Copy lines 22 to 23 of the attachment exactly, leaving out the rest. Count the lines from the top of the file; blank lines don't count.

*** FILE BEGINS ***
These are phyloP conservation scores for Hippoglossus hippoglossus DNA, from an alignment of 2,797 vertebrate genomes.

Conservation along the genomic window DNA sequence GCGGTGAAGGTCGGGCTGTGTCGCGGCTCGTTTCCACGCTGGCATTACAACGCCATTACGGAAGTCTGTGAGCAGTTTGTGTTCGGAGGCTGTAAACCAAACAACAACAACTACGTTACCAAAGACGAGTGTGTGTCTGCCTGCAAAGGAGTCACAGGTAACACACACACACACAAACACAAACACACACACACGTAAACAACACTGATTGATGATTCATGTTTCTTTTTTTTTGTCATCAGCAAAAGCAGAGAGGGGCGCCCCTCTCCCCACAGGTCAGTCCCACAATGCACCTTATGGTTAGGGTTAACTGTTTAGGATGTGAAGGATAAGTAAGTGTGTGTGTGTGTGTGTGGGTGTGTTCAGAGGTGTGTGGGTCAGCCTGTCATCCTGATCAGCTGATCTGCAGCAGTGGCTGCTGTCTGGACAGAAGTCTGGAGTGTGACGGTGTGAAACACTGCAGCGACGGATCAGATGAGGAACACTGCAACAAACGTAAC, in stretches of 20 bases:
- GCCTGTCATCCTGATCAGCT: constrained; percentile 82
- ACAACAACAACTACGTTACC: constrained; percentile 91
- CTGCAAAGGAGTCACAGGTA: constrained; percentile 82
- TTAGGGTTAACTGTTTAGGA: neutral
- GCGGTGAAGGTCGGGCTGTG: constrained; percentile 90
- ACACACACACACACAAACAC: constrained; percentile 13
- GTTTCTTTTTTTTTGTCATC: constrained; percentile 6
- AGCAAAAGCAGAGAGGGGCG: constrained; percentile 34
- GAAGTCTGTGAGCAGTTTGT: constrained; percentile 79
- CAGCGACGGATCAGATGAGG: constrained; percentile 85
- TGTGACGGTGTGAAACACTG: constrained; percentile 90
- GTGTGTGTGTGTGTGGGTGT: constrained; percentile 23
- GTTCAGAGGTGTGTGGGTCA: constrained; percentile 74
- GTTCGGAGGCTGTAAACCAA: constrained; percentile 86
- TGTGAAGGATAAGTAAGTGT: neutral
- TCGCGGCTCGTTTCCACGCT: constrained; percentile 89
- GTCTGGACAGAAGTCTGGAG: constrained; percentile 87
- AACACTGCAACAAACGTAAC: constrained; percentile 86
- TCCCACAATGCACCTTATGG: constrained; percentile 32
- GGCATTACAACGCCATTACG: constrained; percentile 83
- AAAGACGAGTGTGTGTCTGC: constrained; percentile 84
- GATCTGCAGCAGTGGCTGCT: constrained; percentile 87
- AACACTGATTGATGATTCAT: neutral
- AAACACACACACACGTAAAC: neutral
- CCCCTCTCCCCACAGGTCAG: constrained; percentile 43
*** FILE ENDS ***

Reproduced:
- GGCATTACAACGCCATTACG: constrained; percentile 83
- AAAGACGAGTGTGTGTCTGC: constrained; percentile 84